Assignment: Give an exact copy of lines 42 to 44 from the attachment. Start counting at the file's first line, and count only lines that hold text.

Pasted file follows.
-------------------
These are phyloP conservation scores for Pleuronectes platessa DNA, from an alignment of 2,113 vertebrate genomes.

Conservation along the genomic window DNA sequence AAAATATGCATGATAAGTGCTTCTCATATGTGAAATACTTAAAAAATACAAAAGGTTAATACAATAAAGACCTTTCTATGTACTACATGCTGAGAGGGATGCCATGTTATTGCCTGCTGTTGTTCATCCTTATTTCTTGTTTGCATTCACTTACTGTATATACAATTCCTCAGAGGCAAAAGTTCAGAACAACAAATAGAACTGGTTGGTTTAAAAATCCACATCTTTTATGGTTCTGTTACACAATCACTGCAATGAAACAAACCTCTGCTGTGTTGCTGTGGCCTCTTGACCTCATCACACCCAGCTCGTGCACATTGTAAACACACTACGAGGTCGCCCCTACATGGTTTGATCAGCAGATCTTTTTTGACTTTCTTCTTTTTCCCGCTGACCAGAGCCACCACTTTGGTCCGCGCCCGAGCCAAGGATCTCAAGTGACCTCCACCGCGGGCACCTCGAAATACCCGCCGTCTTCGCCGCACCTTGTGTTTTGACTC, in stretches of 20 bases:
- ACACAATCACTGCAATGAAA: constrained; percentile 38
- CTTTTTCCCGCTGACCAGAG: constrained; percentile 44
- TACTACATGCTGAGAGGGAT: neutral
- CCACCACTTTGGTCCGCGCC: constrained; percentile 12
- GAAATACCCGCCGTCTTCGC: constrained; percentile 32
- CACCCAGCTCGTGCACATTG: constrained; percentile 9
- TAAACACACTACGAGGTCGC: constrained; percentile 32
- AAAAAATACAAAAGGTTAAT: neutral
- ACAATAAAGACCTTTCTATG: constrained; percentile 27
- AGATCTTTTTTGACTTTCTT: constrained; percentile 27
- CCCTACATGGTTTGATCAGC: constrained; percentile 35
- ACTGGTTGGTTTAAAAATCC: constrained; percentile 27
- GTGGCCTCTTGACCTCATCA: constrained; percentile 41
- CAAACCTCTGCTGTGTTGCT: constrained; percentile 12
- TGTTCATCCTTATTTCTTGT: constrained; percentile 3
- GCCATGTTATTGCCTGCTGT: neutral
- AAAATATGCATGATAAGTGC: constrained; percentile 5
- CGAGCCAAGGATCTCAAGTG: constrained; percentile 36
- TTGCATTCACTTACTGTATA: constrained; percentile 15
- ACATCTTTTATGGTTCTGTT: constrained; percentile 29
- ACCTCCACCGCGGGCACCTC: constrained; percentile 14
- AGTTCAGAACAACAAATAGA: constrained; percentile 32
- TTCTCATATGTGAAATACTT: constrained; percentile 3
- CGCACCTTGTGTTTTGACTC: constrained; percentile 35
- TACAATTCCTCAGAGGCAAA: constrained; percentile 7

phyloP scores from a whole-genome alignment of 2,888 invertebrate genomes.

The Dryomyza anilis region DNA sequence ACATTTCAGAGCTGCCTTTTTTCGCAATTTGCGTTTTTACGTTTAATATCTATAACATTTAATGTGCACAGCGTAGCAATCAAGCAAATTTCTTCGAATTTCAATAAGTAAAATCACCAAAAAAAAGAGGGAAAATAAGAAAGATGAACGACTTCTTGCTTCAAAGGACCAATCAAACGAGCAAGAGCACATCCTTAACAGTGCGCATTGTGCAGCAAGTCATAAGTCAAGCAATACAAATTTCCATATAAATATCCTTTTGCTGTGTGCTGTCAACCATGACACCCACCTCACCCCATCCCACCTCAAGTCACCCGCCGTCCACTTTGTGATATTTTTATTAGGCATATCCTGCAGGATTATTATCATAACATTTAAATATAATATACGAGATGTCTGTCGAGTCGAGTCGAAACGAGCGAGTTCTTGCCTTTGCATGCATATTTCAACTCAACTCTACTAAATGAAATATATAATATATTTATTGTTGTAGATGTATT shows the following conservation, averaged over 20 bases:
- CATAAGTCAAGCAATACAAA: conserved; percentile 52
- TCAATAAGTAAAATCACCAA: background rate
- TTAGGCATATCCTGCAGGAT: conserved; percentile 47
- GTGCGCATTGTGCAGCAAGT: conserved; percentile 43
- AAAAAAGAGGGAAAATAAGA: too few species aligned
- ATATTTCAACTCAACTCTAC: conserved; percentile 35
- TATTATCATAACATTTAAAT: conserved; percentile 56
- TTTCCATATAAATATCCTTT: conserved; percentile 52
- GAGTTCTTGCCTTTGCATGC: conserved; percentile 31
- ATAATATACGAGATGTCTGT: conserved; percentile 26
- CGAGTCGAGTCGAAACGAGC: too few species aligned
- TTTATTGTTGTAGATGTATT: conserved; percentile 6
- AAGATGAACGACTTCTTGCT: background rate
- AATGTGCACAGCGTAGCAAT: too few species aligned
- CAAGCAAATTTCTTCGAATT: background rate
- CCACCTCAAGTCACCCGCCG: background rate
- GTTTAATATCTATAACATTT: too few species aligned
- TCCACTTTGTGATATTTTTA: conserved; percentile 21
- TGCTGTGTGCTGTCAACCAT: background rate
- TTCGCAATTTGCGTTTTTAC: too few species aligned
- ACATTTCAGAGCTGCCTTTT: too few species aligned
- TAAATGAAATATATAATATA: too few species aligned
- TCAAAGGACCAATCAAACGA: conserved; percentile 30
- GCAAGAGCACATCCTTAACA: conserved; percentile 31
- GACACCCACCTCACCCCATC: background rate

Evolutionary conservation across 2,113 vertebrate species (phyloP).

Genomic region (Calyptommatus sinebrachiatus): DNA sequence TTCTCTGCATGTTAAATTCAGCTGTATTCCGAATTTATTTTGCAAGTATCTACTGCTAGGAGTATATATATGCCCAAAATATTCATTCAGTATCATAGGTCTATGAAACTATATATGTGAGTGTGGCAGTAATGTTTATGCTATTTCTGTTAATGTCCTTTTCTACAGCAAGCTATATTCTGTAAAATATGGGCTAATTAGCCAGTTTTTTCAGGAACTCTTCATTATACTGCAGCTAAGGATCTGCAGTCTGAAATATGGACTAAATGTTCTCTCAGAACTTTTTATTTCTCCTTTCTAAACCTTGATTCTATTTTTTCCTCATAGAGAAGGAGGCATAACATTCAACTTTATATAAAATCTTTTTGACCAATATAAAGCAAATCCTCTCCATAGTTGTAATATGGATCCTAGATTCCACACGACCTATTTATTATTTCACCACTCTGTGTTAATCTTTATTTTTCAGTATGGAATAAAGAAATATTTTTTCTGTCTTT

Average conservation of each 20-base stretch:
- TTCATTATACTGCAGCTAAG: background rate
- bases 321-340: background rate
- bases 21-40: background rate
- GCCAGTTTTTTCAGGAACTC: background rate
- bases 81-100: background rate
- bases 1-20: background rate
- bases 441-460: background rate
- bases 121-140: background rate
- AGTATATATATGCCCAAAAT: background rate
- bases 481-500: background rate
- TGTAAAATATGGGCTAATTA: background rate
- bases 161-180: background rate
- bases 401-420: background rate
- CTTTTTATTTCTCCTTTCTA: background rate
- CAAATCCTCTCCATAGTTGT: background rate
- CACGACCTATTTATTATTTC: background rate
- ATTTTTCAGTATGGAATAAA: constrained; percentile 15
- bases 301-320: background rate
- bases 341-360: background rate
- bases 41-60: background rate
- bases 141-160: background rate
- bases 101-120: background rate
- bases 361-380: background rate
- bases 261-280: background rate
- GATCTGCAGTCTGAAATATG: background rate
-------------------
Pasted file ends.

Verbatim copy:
- AAGATGAACGACTTCTTGCT: background rate
- AATGTGCACAGCGTAGCAAT: too few species aligned
- CAAGCAAATTTCTTCGAATT: background rate